The Implication of Investor’s Veto Right to Oppose a Prospective Investment in the Company

December, 2012 / EKW

In large parts of investment transactions, investors demand (and actually receive) preffered rights exceeding their share of holdings in the company. This, investor whos holdings constitute a minority in the company, demand receipt of rights granting him preffered economic rights along with legal preffered rights enabling him to supervise and rule over significant resolutions of the company.

One of those major resolutions refers to raising a prospective investment in the company, and the terms of such investment. Thus, a dominant investor requests receiving a right to oppose joining of other prospective investors to the company. This right – although granted in virtue of an agreement with the company itself (and considerably also its shareholders) – is not conclusive, and dwells next to significant duties as the duty of trust, duty of fairness and the duty of care towards the company and its shareholders, all in accordance with the specific circumstances.

In this article we shall try to focus the deliberation on these duties, which at times investors tend to misunderstand their full significance and implications.


In mostinvestment agreements, sophisticated investors require receipt of effectivesupervisory rights over the company’s operation and its resolutions acceptance.Thus, even investors which after completion of the investment round areminority shareholders, seek toreceive preferred legal rights in the decision making process of the company.

Theunderlying logic in the basis of such request is trivial: an entity that invested money in the company wishes to receivean effective supervisory right over the decision making process in the company.Furthermore, a large part of sophisticated investor’s contribution to thedevelopment of the company (let alone in case of pre-mature companies), is the improvementof the company’s management and its decision making. Thus, investors receive aright to appoint a representative in the company’s board of directors, and inlight of them being a minority shareholders,they demand receiving a veto right (usually negative) over significantdecision-making in major issues in the conduct of the company.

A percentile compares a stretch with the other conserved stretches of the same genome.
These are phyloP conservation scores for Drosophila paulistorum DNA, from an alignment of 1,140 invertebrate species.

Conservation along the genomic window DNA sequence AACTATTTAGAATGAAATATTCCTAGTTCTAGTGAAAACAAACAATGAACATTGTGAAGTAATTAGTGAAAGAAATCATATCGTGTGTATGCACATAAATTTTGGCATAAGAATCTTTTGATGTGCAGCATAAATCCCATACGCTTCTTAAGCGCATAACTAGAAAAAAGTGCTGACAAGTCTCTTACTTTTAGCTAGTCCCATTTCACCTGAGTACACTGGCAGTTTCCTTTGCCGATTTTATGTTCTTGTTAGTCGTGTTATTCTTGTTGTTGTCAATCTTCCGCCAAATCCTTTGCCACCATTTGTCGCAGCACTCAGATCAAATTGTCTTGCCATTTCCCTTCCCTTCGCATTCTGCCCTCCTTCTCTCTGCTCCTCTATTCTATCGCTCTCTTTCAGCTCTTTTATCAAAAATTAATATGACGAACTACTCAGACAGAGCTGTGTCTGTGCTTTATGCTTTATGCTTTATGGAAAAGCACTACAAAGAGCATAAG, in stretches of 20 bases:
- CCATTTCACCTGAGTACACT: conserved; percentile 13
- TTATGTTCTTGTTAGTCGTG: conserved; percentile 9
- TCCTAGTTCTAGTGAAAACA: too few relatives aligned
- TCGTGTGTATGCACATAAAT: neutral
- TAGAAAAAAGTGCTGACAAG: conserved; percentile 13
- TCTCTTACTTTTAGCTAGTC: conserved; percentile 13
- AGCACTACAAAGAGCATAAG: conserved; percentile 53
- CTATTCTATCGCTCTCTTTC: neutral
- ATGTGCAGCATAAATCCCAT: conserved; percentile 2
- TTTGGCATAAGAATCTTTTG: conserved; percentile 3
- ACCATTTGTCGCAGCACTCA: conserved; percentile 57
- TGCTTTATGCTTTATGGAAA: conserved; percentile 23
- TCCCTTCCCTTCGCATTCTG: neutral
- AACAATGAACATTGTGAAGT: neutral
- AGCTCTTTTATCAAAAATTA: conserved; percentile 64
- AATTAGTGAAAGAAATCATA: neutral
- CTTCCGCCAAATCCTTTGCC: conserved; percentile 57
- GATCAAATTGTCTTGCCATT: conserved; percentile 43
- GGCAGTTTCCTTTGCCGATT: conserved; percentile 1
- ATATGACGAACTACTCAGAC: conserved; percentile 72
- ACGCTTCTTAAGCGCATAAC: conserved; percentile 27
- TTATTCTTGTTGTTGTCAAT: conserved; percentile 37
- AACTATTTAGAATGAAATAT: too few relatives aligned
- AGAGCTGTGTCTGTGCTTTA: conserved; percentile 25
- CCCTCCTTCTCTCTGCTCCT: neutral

One ofthe significant issues on which an aforesaid veto-right is requested is thejoining of a prospective investor to the company. In other words, a certaininvestor can decide whether a company in which he is invested shall raise money from an additional investor and theterms of such an investment round.

The first investor’s representative in the companyencounters a complicated situation: on the one hand,in his capacity as a director of the company, he ought to weigh considerations favoringthe exclusive benefit of the Company, in distinction from its shareholders’ interests. On the other hand, as a representative of the first investor, he considersthe investor’s interests, the advantages and disadvantages implicated on him byjoining the additional investor to the Company, inter alia in-light ofthe terms of the investment which shallbe agreed between the company and such additional investor.

Veto-Rights – opposing a Prospective Investment

The relationship between shareholders which are pure investors and between companies in which they invested is of a dynamic nature. The investor constantly examines the feasibility of his investment in the company, and that is, inter alia, in-light of additional investments made in the company.
Thus, an investor that considers once again investing in the company on a future investment round, will request doing so in the lowest possible share price, but as to an additional investor, it will request to set an extremely high price tag for the Company and its shares, for obvious reasons.
It’s important to note that on most cases companies turn to fund raising due to financial needs. On these cases, suspicion rises that the Company shall be left baled spotted in either way. That is, the first investor’s representative will not approve of the Company to be bound to an investment agreement with an additional investor, due to the attempt keeping on the first investor’s interests. However, as far as the first investor does not offer the Company an alternative investment, the first investor externalizes its interests on the Company and its financial situation.
On account of the aforesaid, many companies find themselves in impossible situations: the Company desperately needs finance, there is an investor willing to invest in the Company on terms acceptable by the Board of the Company excluding the minority director nominated by the first investor which opposes to such investment but doesn’t offer the Company any alternative constructive solution for the finance it seeks.